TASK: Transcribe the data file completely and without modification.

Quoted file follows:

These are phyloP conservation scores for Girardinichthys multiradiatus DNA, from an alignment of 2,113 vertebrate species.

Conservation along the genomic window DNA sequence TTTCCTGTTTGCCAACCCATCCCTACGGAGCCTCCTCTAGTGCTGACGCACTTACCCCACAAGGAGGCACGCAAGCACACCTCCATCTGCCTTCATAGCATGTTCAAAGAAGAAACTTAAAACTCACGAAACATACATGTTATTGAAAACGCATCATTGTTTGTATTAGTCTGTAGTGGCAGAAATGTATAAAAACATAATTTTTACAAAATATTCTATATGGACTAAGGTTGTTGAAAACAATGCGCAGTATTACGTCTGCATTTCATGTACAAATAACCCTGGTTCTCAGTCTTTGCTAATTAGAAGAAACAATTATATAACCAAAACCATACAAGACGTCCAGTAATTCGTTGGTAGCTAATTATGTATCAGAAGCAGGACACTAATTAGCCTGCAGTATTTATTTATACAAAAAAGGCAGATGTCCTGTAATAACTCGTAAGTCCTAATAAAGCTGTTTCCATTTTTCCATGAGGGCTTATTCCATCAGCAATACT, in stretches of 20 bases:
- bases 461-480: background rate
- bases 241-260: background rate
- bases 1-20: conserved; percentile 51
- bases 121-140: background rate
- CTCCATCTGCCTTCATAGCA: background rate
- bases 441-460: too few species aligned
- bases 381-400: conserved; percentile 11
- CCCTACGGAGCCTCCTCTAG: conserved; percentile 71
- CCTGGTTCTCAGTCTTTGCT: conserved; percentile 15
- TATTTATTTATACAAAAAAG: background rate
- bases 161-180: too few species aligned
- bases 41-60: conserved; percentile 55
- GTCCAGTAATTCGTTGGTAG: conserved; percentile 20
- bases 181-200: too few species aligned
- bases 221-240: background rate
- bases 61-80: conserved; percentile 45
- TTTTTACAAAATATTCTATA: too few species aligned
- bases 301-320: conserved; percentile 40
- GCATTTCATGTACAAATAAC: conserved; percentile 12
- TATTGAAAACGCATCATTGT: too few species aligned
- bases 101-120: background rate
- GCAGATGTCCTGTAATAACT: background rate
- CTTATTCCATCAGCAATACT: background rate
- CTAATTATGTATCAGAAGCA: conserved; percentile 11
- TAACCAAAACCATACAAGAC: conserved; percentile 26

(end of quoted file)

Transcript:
These are phyloP conservation scores for Girardinichthys multiradiatus DNA, from an alignment of 2,113 vertebrate species.

Conservation along the genomic window DNA sequence TTTCCTGTTTGCCAACCCATCCCTACGGAGCCTCCTCTAGTGCTGACGCACTTACCCCACAAGGAGGCACGCAAGCACACCTCCATCTGCCTTCATAGCATGTTCAAAGAAGAAACTTAAAACTCACGAAACATACATGTTATTGAAAACGCATCATTGTTTGTATTAGTCTGTAGTGGCAGAAATGTATAAAAACATAATTTTTACAAAATATTCTATATGGACTAAGGTTGTTGAAAACAATGCGCAGTATTACGTCTGCATTTCATGTACAAATAACCCTGGTTCTCAGTCTTTGCTAATTAGAAGAAACAATTATATAACCAAAACCATACAAGACGTCCAGTAATTCGTTGGTAGCTAATTATGTATCAGAAGCAGGACACTAATTAGCCTGCAGTATTTATTTATACAAAAAAGGCAGATGTCCTGTAATAACTCGTAAGTCCTAATAAAGCTGTTTCCATTTTTCCATGAGGGCTTATTCCATCAGCAATACT, in stretches of 20 bases:
- bases 461-480: background rate
- bases 241-260: background rate
- bases 1-20: conserved; percentile 51
- bases 121-140: background rate
- CTCCATCTGCCTTCATAGCA: background rate
- bases 441-460: too few species aligned
- bases 381-400: conserved; percentile 11
- CCCTACGGAGCCTCCTCTAG: conserved; percentile 71
- CCTGGTTCTCAGTCTTTGCT: conserved; percentile 15
- TATTTATTTATACAAAAAAG: background rate
- bases 161-180: too few species aligned
- bases 41-60: conserved; percentile 55
- GTCCAGTAATTCGTTGGTAG: conserved; percentile 20
- bases 181-200: too few species aligned
- bases 221-240: background rate
- bases 61-80: conserved; percentile 45
- TTTTTACAAAATATTCTATA: too few species aligned
- bases 301-320: conserved; percentile 40
- GCATTTCATGTACAAATAAC: conserved; percentile 12
- TATTGAAAACGCATCATTGT: too few species aligned
- bases 101-120: background rate
- GCAGATGTCCTGTAATAACT: background rate
- CTTATTCCATCAGCAATACT: background rate
- CTAATTATGTATCAGAAGCA: conserved; percentile 11
- TAACCAAAACCATACAAGAC: conserved; percentile 26